White House 'drafting plan' to close Guantanamo

White House 'drafting plan' to close Guantanamo
US President Barack Obama is moving to carry out his 2008 campaign pledge to shut down the notorious US prison in Cuba, where inmates are held for years without trial.
3 min read
23 July, 2015
Guantanamo Bay has been denounced by campaigners across the globe [Getty].

The White House is in the "final stages" of drafting a plan to close the contentious Guantanamo Bay prison, and will submit it for review by lawmakers, spokesman Josh Earnest said Wednesday.

President Barack Obama made the closure of the widely-criticised prison in Cuba a priority when he took office in 2009, but the plan has faced numerous setbacks, including Congress blocking the transfer of detainees to US prisons.

"The administration is in fact in the final stages of drafting a plan to safely and responsibly (close) the prison at Guantanamo Bay and to present that to Congress," Earnest said.

"That has been something that our national security officials have been working on for quite some time, primarily because it is a priority of the president."

The operation in Cuba is not an effective use of government resources, Earnest told reporters.

"This is complicated work, but we have made a lot of important progress," he added.

Cuba sees US as 'occupier'

The broader US naval base at Guantanamo in southeastern Cuba is also opposed by the Cuban government, with which the United States just restored diplomatic relations. Cuba says the United States is illegally occupying its land.

Cuban Foreign Minister Bruno Rodriguez called for the return of the territory to Cuba and for a lifting of the US embargo against the communist country while in Washington on Monday.

Standing next to US Secretary of State John Kerry, Rodriguez said Havana aimed to move forward.

But he stressed "totally lifting the blockade, the return of the illegally occupied territory of Guantanamo as well as the full respect for Cuban sovereignty ... are crucial to be able to move towards the normalization."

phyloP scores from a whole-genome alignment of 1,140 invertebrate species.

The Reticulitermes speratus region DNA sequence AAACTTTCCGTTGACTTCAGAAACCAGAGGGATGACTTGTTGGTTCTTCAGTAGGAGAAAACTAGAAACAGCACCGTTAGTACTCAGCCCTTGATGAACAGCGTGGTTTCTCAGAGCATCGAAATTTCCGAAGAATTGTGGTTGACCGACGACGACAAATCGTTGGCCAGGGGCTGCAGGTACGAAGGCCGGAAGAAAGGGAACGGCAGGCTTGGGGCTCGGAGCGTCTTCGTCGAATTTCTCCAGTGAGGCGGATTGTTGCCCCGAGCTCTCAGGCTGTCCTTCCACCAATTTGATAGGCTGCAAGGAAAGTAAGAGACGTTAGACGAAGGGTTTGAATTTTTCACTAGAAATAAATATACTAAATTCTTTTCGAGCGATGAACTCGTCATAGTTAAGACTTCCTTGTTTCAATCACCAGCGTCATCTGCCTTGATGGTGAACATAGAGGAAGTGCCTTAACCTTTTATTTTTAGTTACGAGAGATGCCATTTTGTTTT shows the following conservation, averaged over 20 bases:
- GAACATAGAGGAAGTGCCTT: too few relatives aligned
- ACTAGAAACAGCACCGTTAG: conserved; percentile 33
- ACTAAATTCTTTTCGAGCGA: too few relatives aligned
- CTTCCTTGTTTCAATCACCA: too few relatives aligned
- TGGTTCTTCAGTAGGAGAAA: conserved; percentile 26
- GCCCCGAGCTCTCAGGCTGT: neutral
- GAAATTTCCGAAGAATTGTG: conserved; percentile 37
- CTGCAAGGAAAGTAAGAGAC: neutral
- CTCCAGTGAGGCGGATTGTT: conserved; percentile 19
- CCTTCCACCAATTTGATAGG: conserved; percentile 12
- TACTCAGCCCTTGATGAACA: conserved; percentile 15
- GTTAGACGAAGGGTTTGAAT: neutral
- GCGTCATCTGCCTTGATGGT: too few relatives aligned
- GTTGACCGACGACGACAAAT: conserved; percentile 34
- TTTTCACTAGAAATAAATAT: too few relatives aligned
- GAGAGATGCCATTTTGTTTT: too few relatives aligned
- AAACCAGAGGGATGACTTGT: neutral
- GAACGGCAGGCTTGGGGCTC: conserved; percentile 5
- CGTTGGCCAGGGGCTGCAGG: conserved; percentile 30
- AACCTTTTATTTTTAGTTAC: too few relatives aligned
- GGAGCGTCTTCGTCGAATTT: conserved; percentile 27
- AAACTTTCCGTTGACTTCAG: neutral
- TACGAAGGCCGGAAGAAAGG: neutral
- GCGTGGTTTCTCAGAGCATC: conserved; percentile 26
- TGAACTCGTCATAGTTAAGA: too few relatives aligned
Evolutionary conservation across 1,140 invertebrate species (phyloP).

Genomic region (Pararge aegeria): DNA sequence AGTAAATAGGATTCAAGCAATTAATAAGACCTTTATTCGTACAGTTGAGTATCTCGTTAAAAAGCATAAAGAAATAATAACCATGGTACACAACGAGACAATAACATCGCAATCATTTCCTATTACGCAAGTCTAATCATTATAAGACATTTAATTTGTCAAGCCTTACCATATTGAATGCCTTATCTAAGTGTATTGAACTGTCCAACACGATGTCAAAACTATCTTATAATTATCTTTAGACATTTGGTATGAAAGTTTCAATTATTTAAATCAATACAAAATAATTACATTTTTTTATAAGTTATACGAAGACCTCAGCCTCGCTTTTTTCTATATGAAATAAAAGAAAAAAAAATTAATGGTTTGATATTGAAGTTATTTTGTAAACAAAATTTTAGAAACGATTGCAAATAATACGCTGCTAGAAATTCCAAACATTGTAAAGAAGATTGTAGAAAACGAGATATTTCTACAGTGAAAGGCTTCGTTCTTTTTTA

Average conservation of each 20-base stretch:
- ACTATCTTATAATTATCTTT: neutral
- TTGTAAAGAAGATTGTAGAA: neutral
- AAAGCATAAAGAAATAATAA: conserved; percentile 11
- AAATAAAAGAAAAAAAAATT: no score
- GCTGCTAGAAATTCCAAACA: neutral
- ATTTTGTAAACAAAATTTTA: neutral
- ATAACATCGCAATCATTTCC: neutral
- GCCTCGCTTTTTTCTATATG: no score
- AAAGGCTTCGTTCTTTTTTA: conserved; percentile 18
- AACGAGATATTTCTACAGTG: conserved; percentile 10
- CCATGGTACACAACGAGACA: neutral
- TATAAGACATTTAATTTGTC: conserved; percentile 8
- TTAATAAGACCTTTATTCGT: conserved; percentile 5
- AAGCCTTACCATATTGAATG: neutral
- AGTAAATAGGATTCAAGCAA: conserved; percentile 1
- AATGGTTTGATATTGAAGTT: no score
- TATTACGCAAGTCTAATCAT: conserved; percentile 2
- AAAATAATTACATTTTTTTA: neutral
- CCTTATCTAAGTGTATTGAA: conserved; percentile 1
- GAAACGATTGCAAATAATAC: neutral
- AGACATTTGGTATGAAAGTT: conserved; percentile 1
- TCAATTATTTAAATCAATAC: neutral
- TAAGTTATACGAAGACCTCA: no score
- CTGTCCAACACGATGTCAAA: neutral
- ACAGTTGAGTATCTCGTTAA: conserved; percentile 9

Kerry said that the US had no plans to alter its Guantanamo lease treaty. Cuba however says there is no lease, and that there has been none in a half century.

Transfers and opposition

Washington has slowly been sending Guantanamo prisoners back to their home countries or to third countries, something that needs to continue if the facility is to shut, Earnest said.

The United States said in June a group of six Yemeni detainees were transferred to Oman.

Other detainees need to be prosecuted or reviewed for release, Earnest said.

A new special envoy tasked with closing the prison was also recently appointed by Kerry.

Lee Wolosky, a lawyer who worked under both presidents Bill Clinton and George W. Bush, was chosen as the State Department's Special Envoy for Guantanamo Closure.

The post, which tries to manage the transfers of detainees, had been vacant since December.

But the transfer of detainees to the United States is opposed by Congress, and some lawmakers have tried to halt all transfers out of Guantanamo, saying the releases could lead to more attacks.

In June, the Senate endorsed a bill that strengthens restrictions on the closure of the Guantanamo prison, a plan Obama has threatened to veto.

Earnest said he was concerned about seeing Congress "repeatedly impede the effort to close the prison at Guantanamo Bay despite bipartisan agreement that closing the prison is actually in the national security interest of the United States."

The military prison opened in January of 2002 shortly after the September 11, 2001 attacks in the United States.

After reaching a peak of 680 prisoners in 2003, there are 116 inmates remaining.

Just under half of the detainees remaining have been cleared to leave but have yet to be resettled or repatriated.

Detainees have been slowly tried by military commissions in Guantanamo Bay in cases that have stretched over years. Many cases remain stalled in lengthy pretrial stages.

The Obama administration has pushed for trial of terrorism suspects in federal court, saying the venue leads to justice much faster than military tribunals.